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Closed Now
Wed–Sun 11am–7pm
Free Admission
1533 Sul Ross St.
Houston, TX 77006
713-525-9400
Closed Now
Wed–Sun 11am–7pm
Free Admission
1533 Sul Ross St.
Houston, TX 77006
713-525-9400

Menil

Enchanted: Visual Histories of the Central Andes

Jul 30 – Nov 14, 2021
Main Building

Enchanted: Visual Histories of the Central Andes presents a window into a captivating, multifaceted world with the Menil’s first display of archaeological material and post-16th century examples of visual culture from the Peruvian Andes.

The exhibition explores the imagery of pre-Hispanic textiles and ceramic vessels, colonial-era ceremonial works and religious painting, and elaborate 20th-century festival dress in the museum’s permanent collection and on loan from the Museum of International Folk Art in Santa Fe, New Mexico.

It also highlights a group of recently conserved photographs by Pierre Verger (1902–1996), who gifted John and Dominique de Menil two portfolios of nearly two-hundred original gelatin silver prints from his trips through the Central Andes. After meeting in Buenos Aires, Argentina, in 1941, the de Menils supported Verger’s ambition to photograph the fusion of indigenous traditions and Catholicism represented by the different religious festivals and pilgrimages in the Andes. Their support culminated in Verger’s first major publication Fiestas y Danzas en el Cusco y en los Andes (1945). On view for the first time at the Menil, Verger’s photographs picture the drama and dynamism of these seasonal events: packed celebratory crowds, evocative moments of regional dances, and portraits of festival characters wearing knitted masks, hats, and embroidered capes similar to those presented in the exhibition.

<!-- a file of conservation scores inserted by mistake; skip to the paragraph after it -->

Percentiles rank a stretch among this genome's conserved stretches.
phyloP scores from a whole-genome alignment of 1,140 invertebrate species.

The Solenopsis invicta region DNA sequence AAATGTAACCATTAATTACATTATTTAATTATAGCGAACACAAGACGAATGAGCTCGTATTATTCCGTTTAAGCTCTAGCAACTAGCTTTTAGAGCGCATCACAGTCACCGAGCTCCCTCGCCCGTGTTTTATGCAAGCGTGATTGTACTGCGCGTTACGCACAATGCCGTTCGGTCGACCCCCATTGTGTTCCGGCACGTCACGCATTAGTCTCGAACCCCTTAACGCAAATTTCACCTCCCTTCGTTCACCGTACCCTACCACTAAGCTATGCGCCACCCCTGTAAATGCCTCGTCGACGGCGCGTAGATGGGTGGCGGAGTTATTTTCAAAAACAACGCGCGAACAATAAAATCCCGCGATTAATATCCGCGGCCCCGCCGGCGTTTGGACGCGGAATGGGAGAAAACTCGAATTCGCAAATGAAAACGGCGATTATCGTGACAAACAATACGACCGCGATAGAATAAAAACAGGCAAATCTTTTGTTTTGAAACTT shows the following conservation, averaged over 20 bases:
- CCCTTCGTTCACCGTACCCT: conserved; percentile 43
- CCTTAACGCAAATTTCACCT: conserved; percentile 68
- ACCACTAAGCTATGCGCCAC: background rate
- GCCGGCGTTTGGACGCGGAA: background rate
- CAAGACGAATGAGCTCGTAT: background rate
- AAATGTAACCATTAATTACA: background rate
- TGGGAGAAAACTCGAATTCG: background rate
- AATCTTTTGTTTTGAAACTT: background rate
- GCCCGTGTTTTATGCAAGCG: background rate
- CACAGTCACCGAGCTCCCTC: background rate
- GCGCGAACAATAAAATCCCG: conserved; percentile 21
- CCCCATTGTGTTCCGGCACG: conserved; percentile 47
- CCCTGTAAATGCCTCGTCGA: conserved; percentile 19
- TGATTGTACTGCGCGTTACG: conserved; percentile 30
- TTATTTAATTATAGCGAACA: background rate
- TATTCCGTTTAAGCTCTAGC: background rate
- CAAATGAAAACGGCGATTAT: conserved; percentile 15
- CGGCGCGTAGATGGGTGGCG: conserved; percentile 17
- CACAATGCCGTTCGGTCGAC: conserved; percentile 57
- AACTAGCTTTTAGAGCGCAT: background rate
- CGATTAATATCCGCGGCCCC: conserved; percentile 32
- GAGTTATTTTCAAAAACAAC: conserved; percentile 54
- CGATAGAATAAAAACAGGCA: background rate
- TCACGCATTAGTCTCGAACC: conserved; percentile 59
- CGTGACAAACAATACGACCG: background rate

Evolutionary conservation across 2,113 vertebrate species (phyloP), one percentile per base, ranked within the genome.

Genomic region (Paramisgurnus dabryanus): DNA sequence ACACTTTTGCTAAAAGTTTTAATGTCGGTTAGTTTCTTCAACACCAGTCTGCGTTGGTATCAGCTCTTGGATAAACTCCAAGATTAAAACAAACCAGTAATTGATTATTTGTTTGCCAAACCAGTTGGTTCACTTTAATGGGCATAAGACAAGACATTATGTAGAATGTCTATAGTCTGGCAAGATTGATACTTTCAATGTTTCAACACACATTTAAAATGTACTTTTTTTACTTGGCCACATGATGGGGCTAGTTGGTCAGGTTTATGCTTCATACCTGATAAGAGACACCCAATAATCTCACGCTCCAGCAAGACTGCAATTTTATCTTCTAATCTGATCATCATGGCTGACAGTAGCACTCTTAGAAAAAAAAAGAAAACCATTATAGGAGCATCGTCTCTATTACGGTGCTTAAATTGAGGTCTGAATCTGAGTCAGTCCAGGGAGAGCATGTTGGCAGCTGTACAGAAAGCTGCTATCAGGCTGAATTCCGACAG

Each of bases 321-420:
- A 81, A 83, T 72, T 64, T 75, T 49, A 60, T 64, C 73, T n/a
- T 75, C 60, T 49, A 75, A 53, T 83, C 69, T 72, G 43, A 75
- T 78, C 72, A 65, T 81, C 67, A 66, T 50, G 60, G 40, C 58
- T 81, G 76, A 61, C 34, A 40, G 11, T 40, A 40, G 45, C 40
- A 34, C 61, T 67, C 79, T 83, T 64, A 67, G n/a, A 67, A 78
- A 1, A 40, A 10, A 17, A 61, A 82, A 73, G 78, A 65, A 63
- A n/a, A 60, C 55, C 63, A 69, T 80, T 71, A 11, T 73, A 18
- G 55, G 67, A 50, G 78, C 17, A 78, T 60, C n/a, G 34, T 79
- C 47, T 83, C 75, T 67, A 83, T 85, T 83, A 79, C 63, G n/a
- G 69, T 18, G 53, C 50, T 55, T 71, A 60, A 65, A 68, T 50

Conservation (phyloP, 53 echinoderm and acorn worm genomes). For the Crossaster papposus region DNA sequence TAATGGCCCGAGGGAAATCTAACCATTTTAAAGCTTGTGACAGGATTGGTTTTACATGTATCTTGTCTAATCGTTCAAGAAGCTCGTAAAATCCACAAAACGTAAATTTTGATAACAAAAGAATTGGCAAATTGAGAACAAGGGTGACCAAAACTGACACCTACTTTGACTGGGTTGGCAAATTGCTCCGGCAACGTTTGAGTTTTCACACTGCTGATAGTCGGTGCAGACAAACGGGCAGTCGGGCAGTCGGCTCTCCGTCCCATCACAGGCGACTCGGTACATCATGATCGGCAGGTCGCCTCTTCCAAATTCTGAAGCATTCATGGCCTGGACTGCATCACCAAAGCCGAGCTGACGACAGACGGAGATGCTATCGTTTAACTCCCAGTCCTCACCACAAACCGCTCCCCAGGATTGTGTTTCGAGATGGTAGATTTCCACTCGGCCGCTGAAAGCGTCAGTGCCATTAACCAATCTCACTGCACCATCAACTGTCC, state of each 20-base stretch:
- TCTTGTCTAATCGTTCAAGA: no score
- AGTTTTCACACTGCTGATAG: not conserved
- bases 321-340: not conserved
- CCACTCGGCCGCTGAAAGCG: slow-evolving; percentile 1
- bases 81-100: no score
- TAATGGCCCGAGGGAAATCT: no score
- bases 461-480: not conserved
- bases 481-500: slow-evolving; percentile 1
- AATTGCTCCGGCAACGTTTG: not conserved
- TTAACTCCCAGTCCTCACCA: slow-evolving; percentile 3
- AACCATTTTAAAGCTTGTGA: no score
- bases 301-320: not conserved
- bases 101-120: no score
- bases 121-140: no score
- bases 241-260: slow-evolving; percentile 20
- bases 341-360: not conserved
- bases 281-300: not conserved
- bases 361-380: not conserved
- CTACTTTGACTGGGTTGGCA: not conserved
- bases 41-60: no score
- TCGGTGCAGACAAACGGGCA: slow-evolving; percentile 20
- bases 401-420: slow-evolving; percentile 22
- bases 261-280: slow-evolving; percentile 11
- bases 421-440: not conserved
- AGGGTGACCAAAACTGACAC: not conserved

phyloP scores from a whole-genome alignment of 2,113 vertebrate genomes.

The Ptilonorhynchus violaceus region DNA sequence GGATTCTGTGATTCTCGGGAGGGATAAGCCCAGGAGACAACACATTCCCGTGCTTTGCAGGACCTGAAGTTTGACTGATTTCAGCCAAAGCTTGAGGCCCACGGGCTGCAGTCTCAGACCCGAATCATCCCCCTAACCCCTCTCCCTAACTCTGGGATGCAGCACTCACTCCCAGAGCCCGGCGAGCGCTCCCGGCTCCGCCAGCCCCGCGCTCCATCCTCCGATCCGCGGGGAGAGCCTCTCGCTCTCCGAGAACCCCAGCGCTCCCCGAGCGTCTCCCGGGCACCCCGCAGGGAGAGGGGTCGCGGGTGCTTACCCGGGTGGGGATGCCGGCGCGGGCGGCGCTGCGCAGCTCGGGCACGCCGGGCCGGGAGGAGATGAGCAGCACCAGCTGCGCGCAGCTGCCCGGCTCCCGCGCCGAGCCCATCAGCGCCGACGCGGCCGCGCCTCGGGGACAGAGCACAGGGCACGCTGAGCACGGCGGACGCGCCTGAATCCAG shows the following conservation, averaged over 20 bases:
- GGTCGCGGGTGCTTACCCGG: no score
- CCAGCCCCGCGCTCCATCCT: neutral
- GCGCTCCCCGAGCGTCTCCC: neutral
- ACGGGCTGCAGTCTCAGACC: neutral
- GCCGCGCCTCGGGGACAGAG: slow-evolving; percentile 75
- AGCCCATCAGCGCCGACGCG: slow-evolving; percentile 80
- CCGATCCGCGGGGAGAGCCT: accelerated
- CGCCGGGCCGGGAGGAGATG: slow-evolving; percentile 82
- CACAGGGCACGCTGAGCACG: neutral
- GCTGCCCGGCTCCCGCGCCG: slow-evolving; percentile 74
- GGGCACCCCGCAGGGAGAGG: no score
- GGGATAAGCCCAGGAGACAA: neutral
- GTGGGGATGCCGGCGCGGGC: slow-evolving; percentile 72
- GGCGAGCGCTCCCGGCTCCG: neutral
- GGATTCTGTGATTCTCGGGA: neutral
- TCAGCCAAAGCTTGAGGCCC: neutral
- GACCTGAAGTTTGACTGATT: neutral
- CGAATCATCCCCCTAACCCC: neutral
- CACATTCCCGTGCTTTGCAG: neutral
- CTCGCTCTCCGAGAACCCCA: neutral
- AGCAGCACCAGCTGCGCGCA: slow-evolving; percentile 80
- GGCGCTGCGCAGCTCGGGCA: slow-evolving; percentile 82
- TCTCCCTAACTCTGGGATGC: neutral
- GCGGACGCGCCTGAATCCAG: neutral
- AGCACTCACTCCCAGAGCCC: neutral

Curated by Paul R. Davis, Curator of Collections, the Menil Collection.

This exhibition is generously supported by Melza and Ted Barr; Micheline and Germán Newall; Cecilia and Luis Campos; the Ferreyros Family; Valerie and Miguel Miro-Quesada; Brian M. Smyth and Rebecca E. Marvil; John Zipprich; Hightower Texas; Pluspetrol International; and the City of Houston through the Houston Arts Alliance.

Conservation of the Prisoner Textile was funded by a generous grant from the Bank of America Art Conservation Project.